News Centre

1 Apr 2021

Survey Findings on Views about the Use of Mobile App “LeaveHomeSafe” launched by the Hong Kong SAR Government

1 Apr 2021

To facilitate the public to keep a record of their whereabouts during the COVID-19 pandemic, the Hong Kong SAR government has launched the “LeaveHomeSafe” COVID-19 exposure notification mobile app, and required the public to use the app before entering designated premises and government buildings or offices. A telephone survey was conducted from 17 to 24 March 2021 by the Hong Kong Institute of Asia-Pacific Studies, The Chinese University of Hong Kong (CUHK) to gauge public views on the arrangement. Through the survey, 712 respondents aged 18 or above were successfully interviewed, with response rates of 30.5% (landline) and 31.1% (mobile). The sampling error is plus or minus 3.67 percentage points, at a confidence level of 95%.

Major findings are summarised as follows:

Of the respondents successfully interviewed, 47.5% had used the mobile app, including 21.5% who used it frequently, 14.4% sporadically, and 11.6% scarcely. However, half of the respondents (50.4%) did not use or had not installed the app at all. Very few respondents (2.1%) did not know or felt it hard to respond.

Of those who had ever used the mobile app, the top reasons, ranked by number of respondents, were: “requirement by the visited places” (47.9%), “a hope to minimise the risk of further transmission of the virus” (35.2%), “convenience to keep a record to whereabouts” (23.5%), and “early notification about confirmed cases in visited places” (22.4%). Of those who did not use the mobile app or did not install the app at all, the top reasons, ranked by number of respondents, were: “fear to leakage of personal privacy” (50.9%), “no trust in the government” (49.6%), “no effect or low efficiency to deter the pandemic” (43.2%), and “inclination to keep handwritten records/adequacy of handwritten records/convenience of handwritten records” (32.5%).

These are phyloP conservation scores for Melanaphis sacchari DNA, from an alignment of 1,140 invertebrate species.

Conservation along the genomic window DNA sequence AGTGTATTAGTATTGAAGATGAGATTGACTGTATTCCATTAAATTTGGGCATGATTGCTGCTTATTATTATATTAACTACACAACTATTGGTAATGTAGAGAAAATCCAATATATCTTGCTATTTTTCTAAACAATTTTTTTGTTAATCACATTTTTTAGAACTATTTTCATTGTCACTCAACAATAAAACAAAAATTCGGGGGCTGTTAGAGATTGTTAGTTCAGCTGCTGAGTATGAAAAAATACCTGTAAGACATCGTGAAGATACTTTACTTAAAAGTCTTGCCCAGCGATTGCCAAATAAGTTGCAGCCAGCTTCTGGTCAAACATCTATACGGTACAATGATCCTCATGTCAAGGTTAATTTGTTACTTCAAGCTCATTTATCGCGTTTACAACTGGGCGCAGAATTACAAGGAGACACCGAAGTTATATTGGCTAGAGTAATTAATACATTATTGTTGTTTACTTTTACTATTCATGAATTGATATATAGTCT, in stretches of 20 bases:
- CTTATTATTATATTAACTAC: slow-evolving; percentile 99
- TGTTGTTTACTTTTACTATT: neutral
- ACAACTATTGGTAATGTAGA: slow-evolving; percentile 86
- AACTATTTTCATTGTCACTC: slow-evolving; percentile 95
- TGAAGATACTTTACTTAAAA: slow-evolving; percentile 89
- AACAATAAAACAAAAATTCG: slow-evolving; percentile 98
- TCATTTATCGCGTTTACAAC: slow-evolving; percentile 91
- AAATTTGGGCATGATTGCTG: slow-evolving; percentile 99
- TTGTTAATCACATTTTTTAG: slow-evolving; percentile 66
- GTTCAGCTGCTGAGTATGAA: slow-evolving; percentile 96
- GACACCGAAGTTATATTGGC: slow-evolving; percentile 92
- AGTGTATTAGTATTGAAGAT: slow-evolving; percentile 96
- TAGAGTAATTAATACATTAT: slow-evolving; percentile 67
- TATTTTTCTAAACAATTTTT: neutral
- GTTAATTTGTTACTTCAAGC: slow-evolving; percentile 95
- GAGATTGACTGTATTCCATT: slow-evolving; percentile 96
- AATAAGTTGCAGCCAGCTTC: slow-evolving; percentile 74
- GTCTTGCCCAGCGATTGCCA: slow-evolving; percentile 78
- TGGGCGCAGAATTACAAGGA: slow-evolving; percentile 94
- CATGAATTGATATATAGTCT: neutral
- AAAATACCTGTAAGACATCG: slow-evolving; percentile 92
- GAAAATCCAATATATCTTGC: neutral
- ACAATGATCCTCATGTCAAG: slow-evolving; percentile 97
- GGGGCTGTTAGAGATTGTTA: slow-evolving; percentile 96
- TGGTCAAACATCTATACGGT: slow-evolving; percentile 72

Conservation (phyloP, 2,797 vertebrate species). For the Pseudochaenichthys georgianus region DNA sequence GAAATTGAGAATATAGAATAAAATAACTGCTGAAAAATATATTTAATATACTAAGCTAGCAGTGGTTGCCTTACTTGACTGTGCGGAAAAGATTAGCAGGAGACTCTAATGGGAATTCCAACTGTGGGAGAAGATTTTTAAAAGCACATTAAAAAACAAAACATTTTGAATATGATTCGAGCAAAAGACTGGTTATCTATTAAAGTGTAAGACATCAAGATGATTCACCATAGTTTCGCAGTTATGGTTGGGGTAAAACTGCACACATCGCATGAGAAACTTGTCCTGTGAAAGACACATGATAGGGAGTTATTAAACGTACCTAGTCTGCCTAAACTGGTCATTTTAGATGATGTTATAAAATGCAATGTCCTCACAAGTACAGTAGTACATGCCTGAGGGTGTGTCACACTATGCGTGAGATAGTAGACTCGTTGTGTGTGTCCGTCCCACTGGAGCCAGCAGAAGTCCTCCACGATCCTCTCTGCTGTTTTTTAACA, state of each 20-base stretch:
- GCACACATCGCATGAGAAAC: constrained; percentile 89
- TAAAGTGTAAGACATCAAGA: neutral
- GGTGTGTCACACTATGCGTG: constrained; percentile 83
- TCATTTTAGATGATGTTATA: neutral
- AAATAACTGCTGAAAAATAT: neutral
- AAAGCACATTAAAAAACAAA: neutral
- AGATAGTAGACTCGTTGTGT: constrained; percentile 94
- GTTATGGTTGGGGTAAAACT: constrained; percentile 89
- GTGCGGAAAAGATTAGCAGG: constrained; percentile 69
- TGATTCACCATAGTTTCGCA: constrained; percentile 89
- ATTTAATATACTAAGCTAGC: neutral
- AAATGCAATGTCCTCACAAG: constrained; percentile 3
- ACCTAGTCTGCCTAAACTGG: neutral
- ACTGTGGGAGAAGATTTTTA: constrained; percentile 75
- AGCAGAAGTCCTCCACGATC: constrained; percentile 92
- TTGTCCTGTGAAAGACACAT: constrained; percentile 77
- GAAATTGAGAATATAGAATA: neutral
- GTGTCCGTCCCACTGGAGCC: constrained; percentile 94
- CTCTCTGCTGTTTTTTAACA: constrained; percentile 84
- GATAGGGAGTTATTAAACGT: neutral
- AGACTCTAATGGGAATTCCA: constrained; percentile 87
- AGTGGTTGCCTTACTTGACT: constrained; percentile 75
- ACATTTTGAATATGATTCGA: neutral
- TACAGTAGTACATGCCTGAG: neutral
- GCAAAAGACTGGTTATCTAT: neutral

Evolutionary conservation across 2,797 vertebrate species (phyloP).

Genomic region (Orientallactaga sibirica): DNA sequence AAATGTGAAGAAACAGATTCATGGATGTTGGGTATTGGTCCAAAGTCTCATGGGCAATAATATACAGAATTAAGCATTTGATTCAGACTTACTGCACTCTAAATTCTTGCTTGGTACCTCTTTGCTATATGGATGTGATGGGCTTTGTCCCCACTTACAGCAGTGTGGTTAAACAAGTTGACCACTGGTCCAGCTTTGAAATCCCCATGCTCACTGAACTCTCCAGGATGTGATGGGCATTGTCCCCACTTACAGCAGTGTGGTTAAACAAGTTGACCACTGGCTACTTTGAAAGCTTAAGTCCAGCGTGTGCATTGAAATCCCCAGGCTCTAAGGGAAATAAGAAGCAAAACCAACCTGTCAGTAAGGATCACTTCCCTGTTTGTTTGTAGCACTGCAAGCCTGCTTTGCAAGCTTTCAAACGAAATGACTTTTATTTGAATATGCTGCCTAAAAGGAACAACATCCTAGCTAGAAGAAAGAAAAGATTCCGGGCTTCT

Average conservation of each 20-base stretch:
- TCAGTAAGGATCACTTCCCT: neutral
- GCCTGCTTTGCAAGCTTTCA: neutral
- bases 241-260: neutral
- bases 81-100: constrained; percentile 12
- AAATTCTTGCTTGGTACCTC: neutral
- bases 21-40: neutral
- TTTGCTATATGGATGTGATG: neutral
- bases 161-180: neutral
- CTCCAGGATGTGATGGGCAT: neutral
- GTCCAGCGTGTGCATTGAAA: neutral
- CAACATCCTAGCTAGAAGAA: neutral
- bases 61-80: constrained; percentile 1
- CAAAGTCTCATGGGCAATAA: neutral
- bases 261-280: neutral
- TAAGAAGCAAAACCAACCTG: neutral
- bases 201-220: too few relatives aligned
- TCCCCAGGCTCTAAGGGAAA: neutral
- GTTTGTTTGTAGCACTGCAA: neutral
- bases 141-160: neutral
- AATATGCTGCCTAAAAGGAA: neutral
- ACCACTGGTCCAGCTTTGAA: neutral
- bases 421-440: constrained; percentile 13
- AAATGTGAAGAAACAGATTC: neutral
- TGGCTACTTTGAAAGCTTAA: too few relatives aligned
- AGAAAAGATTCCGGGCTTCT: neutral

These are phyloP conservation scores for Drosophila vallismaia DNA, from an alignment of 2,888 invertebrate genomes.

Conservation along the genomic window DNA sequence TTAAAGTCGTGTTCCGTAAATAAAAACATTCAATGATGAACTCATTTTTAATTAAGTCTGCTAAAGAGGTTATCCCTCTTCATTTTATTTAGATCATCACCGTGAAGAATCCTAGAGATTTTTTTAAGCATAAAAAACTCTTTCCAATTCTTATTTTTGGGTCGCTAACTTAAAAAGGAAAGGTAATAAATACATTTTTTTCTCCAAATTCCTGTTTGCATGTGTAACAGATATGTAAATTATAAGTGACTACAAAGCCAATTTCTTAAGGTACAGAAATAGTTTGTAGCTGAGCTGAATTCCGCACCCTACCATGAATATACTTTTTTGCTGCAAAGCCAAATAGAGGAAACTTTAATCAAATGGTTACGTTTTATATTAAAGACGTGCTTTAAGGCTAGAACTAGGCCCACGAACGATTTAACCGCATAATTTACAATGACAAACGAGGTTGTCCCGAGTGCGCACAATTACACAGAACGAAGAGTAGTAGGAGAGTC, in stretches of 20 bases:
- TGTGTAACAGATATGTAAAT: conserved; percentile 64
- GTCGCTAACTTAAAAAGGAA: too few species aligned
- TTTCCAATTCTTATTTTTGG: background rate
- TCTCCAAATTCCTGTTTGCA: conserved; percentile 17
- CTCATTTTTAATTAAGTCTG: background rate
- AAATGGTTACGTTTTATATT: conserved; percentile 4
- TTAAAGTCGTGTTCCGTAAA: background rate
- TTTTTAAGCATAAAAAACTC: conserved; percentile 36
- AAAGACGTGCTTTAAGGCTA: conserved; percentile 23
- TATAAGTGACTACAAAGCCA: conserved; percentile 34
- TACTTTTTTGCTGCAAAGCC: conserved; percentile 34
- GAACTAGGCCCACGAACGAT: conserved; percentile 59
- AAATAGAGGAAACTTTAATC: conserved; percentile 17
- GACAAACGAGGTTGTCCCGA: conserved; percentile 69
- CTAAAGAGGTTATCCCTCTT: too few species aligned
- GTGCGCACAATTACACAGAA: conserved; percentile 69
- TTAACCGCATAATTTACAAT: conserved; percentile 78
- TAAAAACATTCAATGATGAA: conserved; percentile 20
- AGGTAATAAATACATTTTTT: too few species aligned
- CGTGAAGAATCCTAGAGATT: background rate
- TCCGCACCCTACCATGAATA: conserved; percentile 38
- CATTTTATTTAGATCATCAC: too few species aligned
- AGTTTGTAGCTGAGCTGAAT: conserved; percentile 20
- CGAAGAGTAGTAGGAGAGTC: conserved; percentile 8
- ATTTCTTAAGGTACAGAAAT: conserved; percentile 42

The respondents were asked their perception about some popular opinions about the mobile app. Slightly more respondents (47.9%) agreed or very much agreed that the government might use the personal data collected for purposes unrelated to the pandemic, in contrast, 42.2% disagreed or very much disagreed with that view. However, more respondents (52.7%) disagreed or very much disagreed it was an infringement of basic human rights and freedoms by requiring people to use the mobile app or register personal information before entering designated venues. But around two fifths (41.9%) of the respondents agreed or very much agreed with that view. 

Less than one third (28.1%) of the respondents agreed or very much agreed that the pandemic could not be stopped until the use of the mobile app was made compulsory, while two thirds (66.3%) of the respondents disagreed or very much disagreed with the view. More than a quarter (26.9%) of the respondents agreed or very much agreed that the pandemic could not be stopped until the mobile app was equipped with automatic tracking function, while around two thirds (65.8%) of the respondents disagreed or very much disagreed with the view. In general, 42.3% of the respondents regarded the mobile app helpful or very helpful to stop the pandemic, while 55.5% regarded the app unhelpful or not helpful at all.

The survey has kept track of changes in respondents’ views on the development of the local pandemic. Over one third of the respondents (37.2%) estimated that the local pandemic might ease in the coming month. 7.4% estimated it would be worsened, while 50.5% felt it would be about the same. The percentage distribution of the views was not significantly different from the last survey conducted in February 2021.

Less than a quarter of the respondents (22.4%) believed the current countermeasures by the government should be tightened, and 30.1% would like them to remain the same. The proportion of respondents who endorsed a relaxation of the current countermeasures is 39.8%. The overall percentage distribution of views regarding lockdown strategies had not significantly changed from the last survey in February 2021.

With regard to people’s concern of being infected, 43.8% were not worried, 40.3% were somewhat worried, 9.9% were quite worried, and 3.6% were very worried. The percentage distribution of the level of concern was not significantly different from the last survey in February 2021.

With regard to the prospects of the local economy, 70.9% of the respondents were quite worried or very worried about an oncoming recession, while 23.9% were not worried or were not worried at all. The percentage distribution of the views was not significantly different from the last survey in February 2021.